Nina Sokol’s poems have appeared in such journals as Miller’s Pond and The Hiram Poetry Review. Tonight she read from her poetry collection Escape and Other Poems, which was published by Lapwing Publications, a poetry press in Belfast. http://www.freewebs.com/lapwingpoetry/ A resident of Denmark, Nina will be making an audio version of her work in connection for The Missouri Review and promises to return when she visits New York.
Nina Sokol, left. Aimee O’Sullivan
Aimee O’Sullivan’s Salon introduction was a powerful short poem/monologue about the struggle in equality and sexuality between men and women. Aimee says she was “somewhat influenced by Shakespeare’s Lady Macbeth” in creating this work, with its reoccurring theme of regality.
Host John Kearns’s latest episode from his nearly completed novel, Worlds, is set in late 1970s suburban Philadelphia. Frustrated about how her house looks, Janey Logan goes out shopping for new shoes. When a pair of blue heels catches her eye in the window of Florsheim’s, she enters the store to find that the mother of her son’s friend now works there. Embarrassed as the woman helps her try on the shoes, Janey decides that she can’t make such a frivolous purchase while her friend is struggling to make ends meet. In an act of kindness, she puts money aside for the woman’s son. John’s happy to announce that his play, Sons of Molly Maguire, will be staged on May 10th and 11th at Dublin’s Liberty Hall: Sons of Molly Maguire, a drama by John Kearns
John Kearns, Maura Mulligan
“Rúile Búile on the Bus” describes Maura Mulligan’s recent experience as a passenger in a broken-down bus in the Lincoln Tunnel. It’s an Irish term meaning confusion or chaos. Maura was returning home from IAW&A’s transatlantic Salon with Belfast. Not only was the bus stopped, scared passengers started the rumor that the driver was a terrorist. Calming herself by recalling the Belfast art: images of hats and lines of poetry, Maura blocked out the rúile búile on the bus. Maura Mulligan is author of the memoir, Call of the Lark and teaches Irish language and céilí dancing and enjoys performing sean nós (old style) dancing. She is founder of Nollaig na mBan NYC – a group of artists dedicated to supporting a women’s shelter – The Dwelling Place of New York: http://thedwellingplaceofny.org Check her soon to be updated website: www.mauramulligan.com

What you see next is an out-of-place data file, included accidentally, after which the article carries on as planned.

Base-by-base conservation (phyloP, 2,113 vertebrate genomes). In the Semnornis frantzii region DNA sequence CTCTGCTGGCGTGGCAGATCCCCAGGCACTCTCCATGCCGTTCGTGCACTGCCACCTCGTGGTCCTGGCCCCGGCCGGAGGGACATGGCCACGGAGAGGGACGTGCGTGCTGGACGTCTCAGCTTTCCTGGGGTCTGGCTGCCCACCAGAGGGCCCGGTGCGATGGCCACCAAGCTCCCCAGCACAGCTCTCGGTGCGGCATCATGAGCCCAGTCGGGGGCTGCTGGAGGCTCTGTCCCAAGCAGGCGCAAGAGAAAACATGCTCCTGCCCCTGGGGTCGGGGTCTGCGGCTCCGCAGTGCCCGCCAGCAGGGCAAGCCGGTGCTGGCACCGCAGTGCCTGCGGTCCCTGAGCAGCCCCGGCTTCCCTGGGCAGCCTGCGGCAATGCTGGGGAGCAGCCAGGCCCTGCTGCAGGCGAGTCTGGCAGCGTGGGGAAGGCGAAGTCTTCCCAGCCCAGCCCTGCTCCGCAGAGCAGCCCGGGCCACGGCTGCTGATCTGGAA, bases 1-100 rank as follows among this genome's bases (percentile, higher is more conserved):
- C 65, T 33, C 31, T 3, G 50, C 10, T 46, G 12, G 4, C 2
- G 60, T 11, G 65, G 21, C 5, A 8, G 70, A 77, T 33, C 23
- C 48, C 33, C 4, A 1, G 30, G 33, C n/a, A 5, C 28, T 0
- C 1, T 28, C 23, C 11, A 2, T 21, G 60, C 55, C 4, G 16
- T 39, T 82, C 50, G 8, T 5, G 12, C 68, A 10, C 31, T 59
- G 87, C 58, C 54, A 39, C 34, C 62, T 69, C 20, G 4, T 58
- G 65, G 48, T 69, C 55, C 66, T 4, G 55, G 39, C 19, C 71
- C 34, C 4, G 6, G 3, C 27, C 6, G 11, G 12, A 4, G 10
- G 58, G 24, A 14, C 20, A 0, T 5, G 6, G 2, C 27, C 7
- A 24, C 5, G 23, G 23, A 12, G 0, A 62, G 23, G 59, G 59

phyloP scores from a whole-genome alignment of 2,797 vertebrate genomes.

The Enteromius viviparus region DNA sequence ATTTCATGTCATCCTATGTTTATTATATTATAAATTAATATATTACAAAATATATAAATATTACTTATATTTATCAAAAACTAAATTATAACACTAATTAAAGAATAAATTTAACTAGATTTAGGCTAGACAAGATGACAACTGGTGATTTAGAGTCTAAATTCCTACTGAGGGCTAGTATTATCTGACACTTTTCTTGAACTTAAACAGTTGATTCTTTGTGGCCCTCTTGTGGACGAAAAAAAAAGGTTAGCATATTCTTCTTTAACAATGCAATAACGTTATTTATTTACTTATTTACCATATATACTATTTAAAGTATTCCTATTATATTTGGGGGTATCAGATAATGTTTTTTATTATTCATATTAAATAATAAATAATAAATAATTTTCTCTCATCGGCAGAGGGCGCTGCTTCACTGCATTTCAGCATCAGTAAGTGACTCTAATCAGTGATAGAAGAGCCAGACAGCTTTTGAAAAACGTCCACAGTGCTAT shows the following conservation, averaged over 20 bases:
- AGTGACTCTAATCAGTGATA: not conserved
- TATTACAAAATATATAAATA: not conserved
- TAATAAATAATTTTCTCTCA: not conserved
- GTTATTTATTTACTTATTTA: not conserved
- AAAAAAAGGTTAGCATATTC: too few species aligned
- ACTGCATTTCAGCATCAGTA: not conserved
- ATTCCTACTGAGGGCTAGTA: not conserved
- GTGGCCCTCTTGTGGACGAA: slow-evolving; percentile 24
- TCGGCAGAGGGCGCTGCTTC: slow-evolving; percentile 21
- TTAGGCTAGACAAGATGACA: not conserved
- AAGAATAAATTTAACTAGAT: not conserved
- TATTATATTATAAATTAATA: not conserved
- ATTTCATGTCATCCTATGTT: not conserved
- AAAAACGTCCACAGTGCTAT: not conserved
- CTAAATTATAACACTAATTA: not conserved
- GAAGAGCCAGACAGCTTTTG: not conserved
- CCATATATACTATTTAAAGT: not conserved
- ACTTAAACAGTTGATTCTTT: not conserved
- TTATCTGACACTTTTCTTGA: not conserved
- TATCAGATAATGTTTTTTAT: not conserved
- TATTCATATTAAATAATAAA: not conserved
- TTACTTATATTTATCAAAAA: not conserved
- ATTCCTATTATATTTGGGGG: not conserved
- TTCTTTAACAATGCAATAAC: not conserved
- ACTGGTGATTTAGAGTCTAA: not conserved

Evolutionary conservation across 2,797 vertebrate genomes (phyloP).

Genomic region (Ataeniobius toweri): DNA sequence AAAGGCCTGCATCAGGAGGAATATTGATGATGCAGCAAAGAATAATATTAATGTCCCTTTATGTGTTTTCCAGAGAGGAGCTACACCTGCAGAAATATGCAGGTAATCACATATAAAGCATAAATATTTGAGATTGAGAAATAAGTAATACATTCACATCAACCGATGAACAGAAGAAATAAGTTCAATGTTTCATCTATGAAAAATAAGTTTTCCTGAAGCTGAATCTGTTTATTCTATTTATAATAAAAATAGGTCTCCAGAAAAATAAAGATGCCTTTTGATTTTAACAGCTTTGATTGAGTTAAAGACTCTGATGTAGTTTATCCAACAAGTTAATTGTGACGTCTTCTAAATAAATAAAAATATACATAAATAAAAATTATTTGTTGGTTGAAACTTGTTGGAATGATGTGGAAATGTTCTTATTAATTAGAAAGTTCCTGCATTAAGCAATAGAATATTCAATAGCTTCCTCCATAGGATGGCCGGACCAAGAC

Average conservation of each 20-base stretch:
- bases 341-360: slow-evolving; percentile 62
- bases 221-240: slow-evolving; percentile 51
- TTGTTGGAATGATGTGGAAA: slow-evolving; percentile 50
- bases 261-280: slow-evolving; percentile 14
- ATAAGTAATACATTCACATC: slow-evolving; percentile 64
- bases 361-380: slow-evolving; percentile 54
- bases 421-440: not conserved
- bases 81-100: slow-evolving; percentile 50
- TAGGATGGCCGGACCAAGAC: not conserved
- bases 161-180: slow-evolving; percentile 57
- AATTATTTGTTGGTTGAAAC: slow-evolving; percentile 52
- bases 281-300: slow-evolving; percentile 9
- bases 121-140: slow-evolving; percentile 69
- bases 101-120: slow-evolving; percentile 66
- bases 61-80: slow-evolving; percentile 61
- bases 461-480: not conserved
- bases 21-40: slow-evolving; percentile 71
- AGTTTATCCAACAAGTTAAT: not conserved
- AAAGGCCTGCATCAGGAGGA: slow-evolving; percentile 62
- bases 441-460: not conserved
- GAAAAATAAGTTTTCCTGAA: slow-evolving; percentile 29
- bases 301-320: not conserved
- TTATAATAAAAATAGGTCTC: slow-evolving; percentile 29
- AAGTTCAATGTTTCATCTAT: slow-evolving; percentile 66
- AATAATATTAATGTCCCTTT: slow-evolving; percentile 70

Salon newcomer Gerry Maguire’s poem “Phil McDonnell’s Fire,” written 15 years ago, recalled carefree nights in a small community nestled in the foothills of Cuilcagh Mountain in west County Cavan. Phil McDonnell acted as teacher, priest and friend to a rambunctious group of teenagers. In his glory days, strangers arrived at his house eager to have their fortunes told and “darkness” lifted from their lives. He entertained them with music, songs and stories. Through emigration, Phil’s fireside grew quiet, with only an occasional visitor. Gerry gifted him with this poem when Phil was in a nursing home, blind and melancholy, with no one to entertain – and he loved it.